Brocade Home, a furniture and accessories store with both an online shop/catalog and a retail storefront in New York City, has some great offerings for the season. In fact, I spotted a few instant favorites that I’d like to share this morning — 8 favorites in fact. First, I like the new square turned leg dining room table ($499 square or $799 rectangle) which would suit a room that is either very modern with bright accent colors, a bit country with wooden farmhouse chairs, or even one that has more of a coastal vibe with a sisal rug, a capez shell chandelier and lots of blue and yellows. You could even use this as a work table in your office or craft room.
more about: shopping
Shopping, I mean? Are all your presents bought, wrapped, and nestled snugly under your tree? (Or hidden someplace where Snoopy McSnoopers can’t find them?) Of course they are…unless you’re like 52 percent of Americans who still need to finish their gift-hunting, or 24 percent who (gasp) haven’t even started yet, according to a Rasmussen Reports survey. If you’re one of the (apparently) many who are still twirling from store to store in a last-minute panic, here are some tips to keep your wallet from self-combusting.
I’m not a big Black Friday shopper. Never have been. Given the choice between crowded stores full of crazed holiday bargain hunters and my warm bed at 5:00 in the morning, I choose my warm bed. But I respect those of you who plan to brave the long lines and madness to save some money and get a jump on your present buying. As long as you’re wading out into the mayhem, here are some strategies from CouponShack.com that will help you out.
It’s shopping season. If you haven’t picked up on that fact, you’re just not paying attention. And retailers are trying to get your business any way they know how. One of the more popular methods: rebates. “Buy this marvelous thingamabob for JUST $50! (After $100 mail-in rebate that will be a pain in the neck to send in and which you may or may not ever receive. Restrictions apply.)” Rebates are such an annoyance that 4 in 10 people end up never receiving theirs, either because they didn’t follow the rules, forgot about it entirely, or just found the process too tedious to complete. Here are 4 ways to avoid rebate regret.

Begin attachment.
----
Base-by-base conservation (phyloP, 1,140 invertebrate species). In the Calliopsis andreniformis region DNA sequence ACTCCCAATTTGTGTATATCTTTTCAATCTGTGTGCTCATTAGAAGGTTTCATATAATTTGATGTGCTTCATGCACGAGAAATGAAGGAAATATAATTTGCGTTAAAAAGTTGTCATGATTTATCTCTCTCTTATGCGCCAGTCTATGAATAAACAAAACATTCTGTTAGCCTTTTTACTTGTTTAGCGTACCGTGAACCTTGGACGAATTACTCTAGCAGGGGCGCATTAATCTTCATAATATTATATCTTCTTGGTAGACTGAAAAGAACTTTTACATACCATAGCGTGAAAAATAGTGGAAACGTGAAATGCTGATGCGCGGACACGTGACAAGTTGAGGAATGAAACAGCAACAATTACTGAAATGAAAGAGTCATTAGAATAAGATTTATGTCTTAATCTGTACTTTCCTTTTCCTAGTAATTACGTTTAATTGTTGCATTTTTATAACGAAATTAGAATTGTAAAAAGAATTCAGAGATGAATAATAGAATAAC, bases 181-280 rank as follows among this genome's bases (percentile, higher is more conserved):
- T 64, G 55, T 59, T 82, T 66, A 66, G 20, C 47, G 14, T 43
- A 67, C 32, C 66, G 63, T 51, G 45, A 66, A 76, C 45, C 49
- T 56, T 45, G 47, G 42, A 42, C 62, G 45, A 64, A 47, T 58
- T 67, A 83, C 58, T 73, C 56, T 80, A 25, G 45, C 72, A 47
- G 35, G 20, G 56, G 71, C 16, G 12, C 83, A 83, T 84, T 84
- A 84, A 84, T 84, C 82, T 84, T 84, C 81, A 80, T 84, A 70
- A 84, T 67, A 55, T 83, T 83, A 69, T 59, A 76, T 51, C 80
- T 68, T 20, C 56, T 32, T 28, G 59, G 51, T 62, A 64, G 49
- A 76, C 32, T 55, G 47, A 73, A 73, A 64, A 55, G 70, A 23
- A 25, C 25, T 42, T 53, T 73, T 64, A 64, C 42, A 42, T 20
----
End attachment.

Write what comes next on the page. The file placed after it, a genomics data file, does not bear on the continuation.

If you haven’t noticed, Twitter is a breeding ground for bargain hunters who want to share their steal-finding prowess with the world. I have no problem with this. In fact, I embrace it. You’d like to share the latest Gap discount code with me? Great. You found out that a website is offering free shipping? Beautiful. Last week I ordered a magazine subscription for $5 because I caught the special on Twitter (and it was a magazine I was thinking about anyway). I felt so new-age.
A few times a week, I get emails from retailers advertising store sales and special discount codes for loyal shoppers (like myself). Everything is 30 percent off! Free shipping for orders over $100! Get 50% off of outerwear! Who can resist? Not me, unfortunately. Whenever I get those emails, I think, “A sale!” and I click through to the site in question to see what I can find. I love a bargain, and if that cute tee I noticed a few weeks ago is now half off, well, fuhgeddaboutit.
It’s a common money-saving mantra: “Try generic,” the experts say. “You might like it.” If you avert your gaze from the more-expensive eye-level shelves at the grocery store, you’ll notice these products hanging out meekly above and below—store brand, not nearly as pretty, but definitely cheaper. At the drugstore, I find them sitting right next to the name-brand products they’re competing against. “Pick me!” they seem to say. “I’ve got the exact same active ingredients!”